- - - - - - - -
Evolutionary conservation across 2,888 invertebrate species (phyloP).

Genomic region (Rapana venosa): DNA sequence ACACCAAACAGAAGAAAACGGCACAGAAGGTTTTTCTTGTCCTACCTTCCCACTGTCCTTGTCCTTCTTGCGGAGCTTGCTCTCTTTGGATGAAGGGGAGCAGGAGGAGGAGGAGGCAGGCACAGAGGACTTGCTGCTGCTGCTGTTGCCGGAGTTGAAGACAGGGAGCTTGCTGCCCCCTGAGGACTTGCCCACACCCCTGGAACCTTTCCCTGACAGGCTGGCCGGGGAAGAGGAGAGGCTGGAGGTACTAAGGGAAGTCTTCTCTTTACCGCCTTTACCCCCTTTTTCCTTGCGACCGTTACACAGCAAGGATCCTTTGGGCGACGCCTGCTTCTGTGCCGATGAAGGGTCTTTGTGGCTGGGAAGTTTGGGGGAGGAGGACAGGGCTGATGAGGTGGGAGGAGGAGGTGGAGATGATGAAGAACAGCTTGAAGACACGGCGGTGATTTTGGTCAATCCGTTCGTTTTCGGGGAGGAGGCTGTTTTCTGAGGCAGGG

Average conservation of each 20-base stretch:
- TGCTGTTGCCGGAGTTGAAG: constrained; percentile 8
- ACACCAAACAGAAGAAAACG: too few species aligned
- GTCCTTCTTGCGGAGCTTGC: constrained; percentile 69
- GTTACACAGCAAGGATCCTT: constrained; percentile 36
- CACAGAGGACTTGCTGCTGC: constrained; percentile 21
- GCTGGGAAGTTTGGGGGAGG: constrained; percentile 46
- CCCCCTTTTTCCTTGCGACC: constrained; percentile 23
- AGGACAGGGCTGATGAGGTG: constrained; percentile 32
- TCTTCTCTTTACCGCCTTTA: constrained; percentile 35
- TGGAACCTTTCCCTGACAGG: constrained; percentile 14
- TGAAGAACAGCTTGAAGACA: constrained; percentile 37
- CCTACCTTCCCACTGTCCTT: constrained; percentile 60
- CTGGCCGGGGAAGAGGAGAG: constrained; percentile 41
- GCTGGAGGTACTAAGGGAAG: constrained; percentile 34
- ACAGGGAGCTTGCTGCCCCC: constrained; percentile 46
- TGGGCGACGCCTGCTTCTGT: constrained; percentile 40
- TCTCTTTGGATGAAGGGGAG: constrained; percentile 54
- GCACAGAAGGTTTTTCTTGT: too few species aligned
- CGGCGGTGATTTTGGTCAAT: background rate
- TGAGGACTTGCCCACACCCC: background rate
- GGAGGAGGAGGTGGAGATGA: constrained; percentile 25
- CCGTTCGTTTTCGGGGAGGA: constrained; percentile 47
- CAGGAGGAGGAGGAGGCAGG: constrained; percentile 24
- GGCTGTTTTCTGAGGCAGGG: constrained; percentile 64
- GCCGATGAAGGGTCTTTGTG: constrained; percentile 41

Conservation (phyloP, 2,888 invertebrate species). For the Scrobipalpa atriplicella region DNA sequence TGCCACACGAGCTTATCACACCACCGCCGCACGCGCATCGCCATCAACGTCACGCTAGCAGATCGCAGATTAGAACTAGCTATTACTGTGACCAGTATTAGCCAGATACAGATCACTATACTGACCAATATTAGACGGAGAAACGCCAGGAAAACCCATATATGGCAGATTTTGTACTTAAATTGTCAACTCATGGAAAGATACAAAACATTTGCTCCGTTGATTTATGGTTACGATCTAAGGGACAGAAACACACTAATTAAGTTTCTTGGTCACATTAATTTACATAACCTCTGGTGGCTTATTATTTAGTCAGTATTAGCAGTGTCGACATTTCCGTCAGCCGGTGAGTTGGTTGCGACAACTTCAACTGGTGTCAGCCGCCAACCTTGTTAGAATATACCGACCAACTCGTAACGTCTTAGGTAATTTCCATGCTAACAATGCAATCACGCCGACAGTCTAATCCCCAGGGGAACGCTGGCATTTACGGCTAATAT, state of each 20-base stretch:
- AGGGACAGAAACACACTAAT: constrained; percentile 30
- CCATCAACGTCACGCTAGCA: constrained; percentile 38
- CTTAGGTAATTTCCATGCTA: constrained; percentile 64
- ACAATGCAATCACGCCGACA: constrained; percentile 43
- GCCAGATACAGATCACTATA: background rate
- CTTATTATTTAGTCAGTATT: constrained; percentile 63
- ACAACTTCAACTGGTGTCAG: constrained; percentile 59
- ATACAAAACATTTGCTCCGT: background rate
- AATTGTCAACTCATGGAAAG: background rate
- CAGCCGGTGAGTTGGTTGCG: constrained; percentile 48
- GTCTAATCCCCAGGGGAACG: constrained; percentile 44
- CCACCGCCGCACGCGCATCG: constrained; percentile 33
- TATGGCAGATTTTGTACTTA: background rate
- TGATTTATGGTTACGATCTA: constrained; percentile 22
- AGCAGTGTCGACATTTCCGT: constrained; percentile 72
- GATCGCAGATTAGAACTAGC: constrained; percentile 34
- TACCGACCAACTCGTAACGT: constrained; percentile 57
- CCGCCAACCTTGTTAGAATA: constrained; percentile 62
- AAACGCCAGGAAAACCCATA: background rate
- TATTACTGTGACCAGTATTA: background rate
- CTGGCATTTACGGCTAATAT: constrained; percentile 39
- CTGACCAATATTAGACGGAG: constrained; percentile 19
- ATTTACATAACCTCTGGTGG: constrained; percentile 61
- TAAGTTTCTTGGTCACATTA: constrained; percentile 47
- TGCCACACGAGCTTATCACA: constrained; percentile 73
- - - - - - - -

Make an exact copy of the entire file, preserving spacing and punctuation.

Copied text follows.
Evolutionary conservation across 2,888 invertebrate species (phyloP).

Genomic region (Rapana venosa): DNA sequence ACACCAAACAGAAGAAAACGGCACAGAAGGTTTTTCTTGTCCTACCTTCCCACTGTCCTTGTCCTTCTTGCGGAGCTTGCTCTCTTTGGATGAAGGGGAGCAGGAGGAGGAGGAGGCAGGCACAGAGGACTTGCTGCTGCTGCTGTTGCCGGAGTTGAAGACAGGGAGCTTGCTGCCCCCTGAGGACTTGCCCACACCCCTGGAACCTTTCCCTGACAGGCTGGCCGGGGAAGAGGAGAGGCTGGAGGTACTAAGGGAAGTCTTCTCTTTACCGCCTTTACCCCCTTTTTCCTTGCGACCGTTACACAGCAAGGATCCTTTGGGCGACGCCTGCTTCTGTGCCGATGAAGGGTCTTTGTGGCTGGGAAGTTTGGGGGAGGAGGACAGGGCTGATGAGGTGGGAGGAGGAGGTGGAGATGATGAAGAACAGCTTGAAGACACGGCGGTGATTTTGGTCAATCCGTTCGTTTTCGGGGAGGAGGCTGTTTTCTGAGGCAGGG

Average conservation of each 20-base stretch:
- TGCTGTTGCCGGAGTTGAAG: constrained; percentile 8
- ACACCAAACAGAAGAAAACG: too few species aligned
- GTCCTTCTTGCGGAGCTTGC: constrained; percentile 69
- GTTACACAGCAAGGATCCTT: constrained; percentile 36
- CACAGAGGACTTGCTGCTGC: constrained; percentile 21
- GCTGGGAAGTTTGGGGGAGG: constrained; percentile 46
- CCCCCTTTTTCCTTGCGACC: constrained; percentile 23
- AGGACAGGGCTGATGAGGTG: constrained; percentile 32
- TCTTCTCTTTACCGCCTTTA: constrained; percentile 35
- TGGAACCTTTCCCTGACAGG: constrained; percentile 14
- TGAAGAACAGCTTGAAGACA: constrained; percentile 37
- CCTACCTTCCCACTGTCCTT: constrained; percentile 60
- CTGGCCGGGGAAGAGGAGAG: constrained; percentile 41
- GCTGGAGGTACTAAGGGAAG: constrained; percentile 34
- ACAGGGAGCTTGCTGCCCCC: constrained; percentile 46
- TGGGCGACGCCTGCTTCTGT: constrained; percentile 40
- TCTCTTTGGATGAAGGGGAG: constrained; percentile 54
- GCACAGAAGGTTTTTCTTGT: too few species aligned
- CGGCGGTGATTTTGGTCAAT: background rate
- TGAGGACTTGCCCACACCCC: background rate
- GGAGGAGGAGGTGGAGATGA: constrained; percentile 25
- CCGTTCGTTTTCGGGGAGGA: constrained; percentile 47
- CAGGAGGAGGAGGAGGCAGG: constrained; percentile 24
- GGCTGTTTTCTGAGGCAGGG: constrained; percentile 64
- GCCGATGAAGGGTCTTTGTG: constrained; percentile 41

Conservation (phyloP, 2,888 invertebrate species). For the Scrobipalpa atriplicella region DNA sequence TGCCACACGAGCTTATCACACCACCGCCGCACGCGCATCGCCATCAACGTCACGCTAGCAGATCGCAGATTAGAACTAGCTATTACTGTGACCAGTATTAGCCAGATACAGATCACTATACTGACCAATATTAGACGGAGAAACGCCAGGAAAACCCATATATGGCAGATTTTGTACTTAAATTGTCAACTCATGGAAAGATACAAAACATTTGCTCCGTTGATTTATGGTTACGATCTAAGGGACAGAAACACACTAATTAAGTTTCTTGGTCACATTAATTTACATAACCTCTGGTGGCTTATTATTTAGTCAGTATTAGCAGTGTCGACATTTCCGTCAGCCGGTGAGTTGGTTGCGACAACTTCAACTGGTGTCAGCCGCCAACCTTGTTAGAATATACCGACCAACTCGTAACGTCTTAGGTAATTTCCATGCTAACAATGCAATCACGCCGACAGTCTAATCCCCAGGGGAACGCTGGCATTTACGGCTAATAT, state of each 20-base stretch:
- AGGGACAGAAACACACTAAT: constrained; percentile 30
- CCATCAACGTCACGCTAGCA: constrained; percentile 38
- CTTAGGTAATTTCCATGCTA: constrained; percentile 64
- ACAATGCAATCACGCCGACA: constrained; percentile 43
- GCCAGATACAGATCACTATA: background rate
- CTTATTATTTAGTCAGTATT: constrained; percentile 63
- ACAACTTCAACTGGTGTCAG: constrained; percentile 59
- ATACAAAACATTTGCTCCGT: background rate
- AATTGTCAACTCATGGAAAG: background rate
- CAGCCGGTGAGTTGGTTGCG: constrained; percentile 48
- GTCTAATCCCCAGGGGAACG: constrained; percentile 44
- CCACCGCCGCACGCGCATCG: constrained; percentile 33
- TATGGCAGATTTTGTACTTA: background rate
- TGATTTATGGTTACGATCTA: constrained; percentile 22
- AGCAGTGTCGACATTTCCGT: constrained; percentile 72
- GATCGCAGATTAGAACTAGC: constrained; percentile 34
- TACCGACCAACTCGTAACGT: constrained; percentile 57
- CCGCCAACCTTGTTAGAATA: constrained; percentile 62
- AAACGCCAGGAAAACCCATA: background rate
- TATTACTGTGACCAGTATTA: background rate
- CTGGCATTTACGGCTAATAT: constrained; percentile 39
- CTGACCAATATTAGACGGAG: constrained; percentile 19
- ATTTACATAACCTCTGGTGG: constrained; percentile 61
- TAAGTTTCTTGGTCACATTA: constrained; percentile 47
- TGCCACACGAGCTTATCACA: constrained; percentile 73